Nah! I just think that, by the grace of whatever Power there is, I am living in the here and now and not sweating the small stuff. Even the biggies come with that invisible label that I have learned to read that says, "This, too, shall pass." I have come to a place of peace with my reunited children and have a more philosophical attitude and less expectations. I am grateful that all are alive, well and working at life, even if they screw up from time to time. I have my husband with me and he's well and doing what he wants to do which is work...a lot. Right now, I am better, the lights are lovely and the fight against the adoption industry and adoption injustice will still be there after the Holidays.

So, in the here and now, I am going to relax, enjoy my husband, play some Christmas music, spend some time with my Mom-in-law and be glad I can do those things. Sometimes you have to just slow down and be a regular person rather than always being a Warrior Mother. I keep reminding others that we do have a life that is apart from these blogs and groups and adoption. I'll practice what I preach then, right now, I think I'll wait for my screen-saver. It shows a snow-storm. Merry Christmas.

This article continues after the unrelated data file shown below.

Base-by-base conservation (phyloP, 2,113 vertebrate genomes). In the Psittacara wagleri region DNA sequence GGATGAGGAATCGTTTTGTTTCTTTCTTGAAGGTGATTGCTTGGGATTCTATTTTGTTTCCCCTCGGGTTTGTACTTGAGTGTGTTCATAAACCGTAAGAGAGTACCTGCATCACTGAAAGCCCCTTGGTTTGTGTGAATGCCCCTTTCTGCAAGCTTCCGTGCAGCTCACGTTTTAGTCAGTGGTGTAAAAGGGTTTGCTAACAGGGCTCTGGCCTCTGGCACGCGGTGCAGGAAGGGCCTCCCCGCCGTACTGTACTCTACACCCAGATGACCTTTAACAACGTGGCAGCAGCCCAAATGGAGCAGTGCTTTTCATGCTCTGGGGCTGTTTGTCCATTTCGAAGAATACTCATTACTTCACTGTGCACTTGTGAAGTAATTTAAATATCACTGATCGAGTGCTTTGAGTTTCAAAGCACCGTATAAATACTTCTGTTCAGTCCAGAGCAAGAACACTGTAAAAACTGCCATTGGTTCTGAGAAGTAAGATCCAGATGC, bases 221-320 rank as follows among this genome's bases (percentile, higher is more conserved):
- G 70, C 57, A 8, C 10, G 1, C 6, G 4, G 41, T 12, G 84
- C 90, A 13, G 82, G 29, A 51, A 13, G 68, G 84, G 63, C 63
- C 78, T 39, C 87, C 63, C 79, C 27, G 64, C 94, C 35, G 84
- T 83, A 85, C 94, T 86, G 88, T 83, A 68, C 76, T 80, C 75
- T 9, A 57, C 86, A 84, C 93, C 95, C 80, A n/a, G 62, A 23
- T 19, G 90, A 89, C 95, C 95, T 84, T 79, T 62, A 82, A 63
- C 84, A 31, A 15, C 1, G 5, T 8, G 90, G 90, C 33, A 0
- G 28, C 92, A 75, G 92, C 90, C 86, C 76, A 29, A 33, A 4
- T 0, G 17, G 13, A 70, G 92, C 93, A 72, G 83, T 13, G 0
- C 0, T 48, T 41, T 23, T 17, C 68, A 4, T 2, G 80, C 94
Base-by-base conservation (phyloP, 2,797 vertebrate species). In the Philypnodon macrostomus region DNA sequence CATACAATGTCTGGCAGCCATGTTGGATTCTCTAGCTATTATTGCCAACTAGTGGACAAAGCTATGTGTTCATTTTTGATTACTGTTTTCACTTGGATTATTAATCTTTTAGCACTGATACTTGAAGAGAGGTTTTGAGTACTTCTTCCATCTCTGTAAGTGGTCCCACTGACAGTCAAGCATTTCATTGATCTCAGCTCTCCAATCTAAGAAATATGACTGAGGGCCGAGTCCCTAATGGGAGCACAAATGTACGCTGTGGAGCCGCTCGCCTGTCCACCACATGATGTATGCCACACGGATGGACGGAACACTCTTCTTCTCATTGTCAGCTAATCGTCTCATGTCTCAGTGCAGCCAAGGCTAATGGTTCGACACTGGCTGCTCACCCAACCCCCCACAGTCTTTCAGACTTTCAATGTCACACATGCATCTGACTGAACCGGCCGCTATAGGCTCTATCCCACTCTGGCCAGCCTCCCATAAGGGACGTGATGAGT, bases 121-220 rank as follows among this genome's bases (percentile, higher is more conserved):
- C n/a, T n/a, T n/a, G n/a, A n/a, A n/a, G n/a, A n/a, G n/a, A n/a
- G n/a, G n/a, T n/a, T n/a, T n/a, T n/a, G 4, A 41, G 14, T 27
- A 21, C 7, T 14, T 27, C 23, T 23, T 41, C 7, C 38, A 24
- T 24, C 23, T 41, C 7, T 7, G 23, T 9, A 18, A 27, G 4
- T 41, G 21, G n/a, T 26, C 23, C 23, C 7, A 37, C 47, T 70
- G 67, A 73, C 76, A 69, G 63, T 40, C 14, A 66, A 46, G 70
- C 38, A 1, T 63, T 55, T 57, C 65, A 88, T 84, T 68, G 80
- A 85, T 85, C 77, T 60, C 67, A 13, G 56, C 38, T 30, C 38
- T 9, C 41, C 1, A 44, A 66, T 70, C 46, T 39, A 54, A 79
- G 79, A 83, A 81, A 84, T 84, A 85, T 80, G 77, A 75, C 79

Friday, December 15, 2006

The Pain Competition

I'm a little bit miffed by a some recent posts on a few online support sites. Here's my rant;

I have noticed, within the adoption support community online, a definite trend towards a sad and unecessary competition. There is the adopted person who says that, because they were innocent babies with no choice, their pain is worse than that of the mother. There are mothers who suffered from secondary infertility who seem to believe they can claim a deeper wound than that of those mothers who went on to have other children. There are the frozen moms who are sure that their world will collapse if they have to deal with the truth in the person of their adult child and, within each group of moms, moms who didn't have more children, frozen moms and adopted people, there is jockeying for "most damaged" position...PTSD, bi-polar, name it...someone has had "more terrible damage done to me than to thou." Somehow, everyone in this equation seems to have forgotten that heartbreak and trauma are just that...heartbreak and trauma. We all have drunk from that well.